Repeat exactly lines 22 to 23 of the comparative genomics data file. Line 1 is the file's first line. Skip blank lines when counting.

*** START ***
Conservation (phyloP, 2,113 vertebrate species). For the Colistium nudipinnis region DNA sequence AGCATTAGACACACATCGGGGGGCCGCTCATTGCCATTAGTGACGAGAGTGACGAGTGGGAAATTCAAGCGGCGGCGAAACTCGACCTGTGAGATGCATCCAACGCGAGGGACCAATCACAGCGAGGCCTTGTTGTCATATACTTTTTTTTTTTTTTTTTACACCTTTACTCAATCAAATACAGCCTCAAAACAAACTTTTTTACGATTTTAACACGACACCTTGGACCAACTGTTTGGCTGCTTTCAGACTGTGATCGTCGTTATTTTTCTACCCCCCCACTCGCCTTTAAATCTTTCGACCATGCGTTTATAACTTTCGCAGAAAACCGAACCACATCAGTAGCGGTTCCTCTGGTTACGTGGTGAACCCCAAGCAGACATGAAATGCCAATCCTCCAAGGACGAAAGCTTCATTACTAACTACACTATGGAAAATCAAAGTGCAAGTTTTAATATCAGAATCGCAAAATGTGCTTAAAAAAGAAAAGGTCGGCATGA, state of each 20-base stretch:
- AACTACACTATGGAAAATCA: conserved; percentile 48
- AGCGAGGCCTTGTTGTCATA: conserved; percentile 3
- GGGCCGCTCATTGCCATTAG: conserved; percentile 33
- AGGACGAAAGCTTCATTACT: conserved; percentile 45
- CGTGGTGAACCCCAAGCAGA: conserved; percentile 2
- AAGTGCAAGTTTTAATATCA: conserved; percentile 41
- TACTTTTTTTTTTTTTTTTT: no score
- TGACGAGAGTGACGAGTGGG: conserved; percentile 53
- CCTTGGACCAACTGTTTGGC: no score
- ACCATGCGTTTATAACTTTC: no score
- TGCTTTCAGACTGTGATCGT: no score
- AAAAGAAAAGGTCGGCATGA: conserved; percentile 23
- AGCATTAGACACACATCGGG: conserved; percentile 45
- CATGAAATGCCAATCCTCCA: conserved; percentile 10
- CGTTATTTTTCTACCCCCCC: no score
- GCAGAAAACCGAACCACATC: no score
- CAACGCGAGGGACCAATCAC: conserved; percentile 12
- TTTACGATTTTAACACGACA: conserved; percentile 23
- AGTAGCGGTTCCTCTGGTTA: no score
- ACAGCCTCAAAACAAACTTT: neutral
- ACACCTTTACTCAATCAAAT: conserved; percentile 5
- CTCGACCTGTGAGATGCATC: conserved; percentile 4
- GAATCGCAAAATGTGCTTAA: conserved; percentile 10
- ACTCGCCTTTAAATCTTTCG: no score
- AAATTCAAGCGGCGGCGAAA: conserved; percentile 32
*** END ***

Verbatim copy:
- ACACCTTTACTCAATCAAAT: conserved; percentile 5
- CTCGACCTGTGAGATGCATC: conserved; percentile 4